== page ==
Davies and I had an interesting chat the other day about what people believe. He was telling me about a TV programme he’d caught a bit of when we were on the mainland recently. It sounded like either a fanatical religious show or something about conspiracy theories but he said there were some interesting ideas mooted in it.
I don’t have any religious beliefs myself but I have always striven to ensure Davies and Scarlett are above all taught tolerance, respect and acceptance of others beliefs (by example, I don’t set out to ‘teach’ any other way) and given them as many opportunities as possible to learn about other views. We have friends of all different faiths and have always encouraged the children to be curious and interested in different religions, festivals, world views and philosophies.
I may not hold any religious beliefs but that does not mean I do not have a spiritual side and I am often touched by a feeling of being only a tiny wee part of something much bigger and greater and more significant than me, particularly since moving to Rum. I catch myself standing and staring often, seeing the beauty in nature and the world around me.
I recently read something that I wanted to share, written by Lynn R. Miller. I found it so moving and beautiful that I had to read it aloud to Ady. It resonated so clearly with me that I wanted to write it here too.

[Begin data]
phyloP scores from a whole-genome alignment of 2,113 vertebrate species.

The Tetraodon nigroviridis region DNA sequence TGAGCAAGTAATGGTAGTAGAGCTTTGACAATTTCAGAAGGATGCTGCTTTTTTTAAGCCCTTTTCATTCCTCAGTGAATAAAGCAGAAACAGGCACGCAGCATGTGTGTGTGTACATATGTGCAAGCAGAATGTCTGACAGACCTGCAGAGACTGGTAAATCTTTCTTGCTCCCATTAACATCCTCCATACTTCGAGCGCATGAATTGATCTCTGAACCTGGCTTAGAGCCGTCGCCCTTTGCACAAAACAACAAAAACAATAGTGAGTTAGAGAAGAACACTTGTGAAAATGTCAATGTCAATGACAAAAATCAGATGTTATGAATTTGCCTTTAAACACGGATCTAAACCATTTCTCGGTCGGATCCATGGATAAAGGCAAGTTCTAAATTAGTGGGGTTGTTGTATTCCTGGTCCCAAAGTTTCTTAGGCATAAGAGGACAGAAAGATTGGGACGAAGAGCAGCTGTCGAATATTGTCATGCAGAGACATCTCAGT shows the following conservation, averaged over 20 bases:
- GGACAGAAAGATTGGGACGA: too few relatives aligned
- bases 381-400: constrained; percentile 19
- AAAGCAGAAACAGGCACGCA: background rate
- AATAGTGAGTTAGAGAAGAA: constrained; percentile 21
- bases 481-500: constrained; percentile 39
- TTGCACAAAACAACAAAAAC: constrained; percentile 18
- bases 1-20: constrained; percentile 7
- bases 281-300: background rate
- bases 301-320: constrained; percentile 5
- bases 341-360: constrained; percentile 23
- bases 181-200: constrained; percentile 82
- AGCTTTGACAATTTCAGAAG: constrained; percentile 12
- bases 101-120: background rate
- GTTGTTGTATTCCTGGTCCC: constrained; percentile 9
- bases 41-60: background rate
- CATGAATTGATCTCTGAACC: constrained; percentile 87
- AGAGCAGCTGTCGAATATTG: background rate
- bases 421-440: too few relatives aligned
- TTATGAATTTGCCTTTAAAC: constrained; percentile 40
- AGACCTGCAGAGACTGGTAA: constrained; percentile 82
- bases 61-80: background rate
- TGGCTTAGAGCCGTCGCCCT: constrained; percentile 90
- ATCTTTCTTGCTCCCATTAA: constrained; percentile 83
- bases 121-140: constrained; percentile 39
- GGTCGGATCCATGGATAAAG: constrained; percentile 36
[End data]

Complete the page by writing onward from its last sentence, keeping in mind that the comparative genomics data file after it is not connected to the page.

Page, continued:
Farming has always worked best as part craft, part mystery. On our ranch we use an open implement shed to stable my works horses. During the summer months, while I harness my teams of horses, I notice the tops of the stalls lined with barn swallows preening and watching. When I go into the field with a team of horses and an implement, those swallows follow in an undulating scattered cloud. It is bliss to do good work with a gentle contented team of horses on land of increasing fertility and crowned by a bug harvesting halo of happy swallows. As the morning sunlight shimmers off their flitting bird bodies and the pungent odours of field and horses and forage draw me in I know I’m where I’d rather be doing what I’d rather do. I know I’m in my church.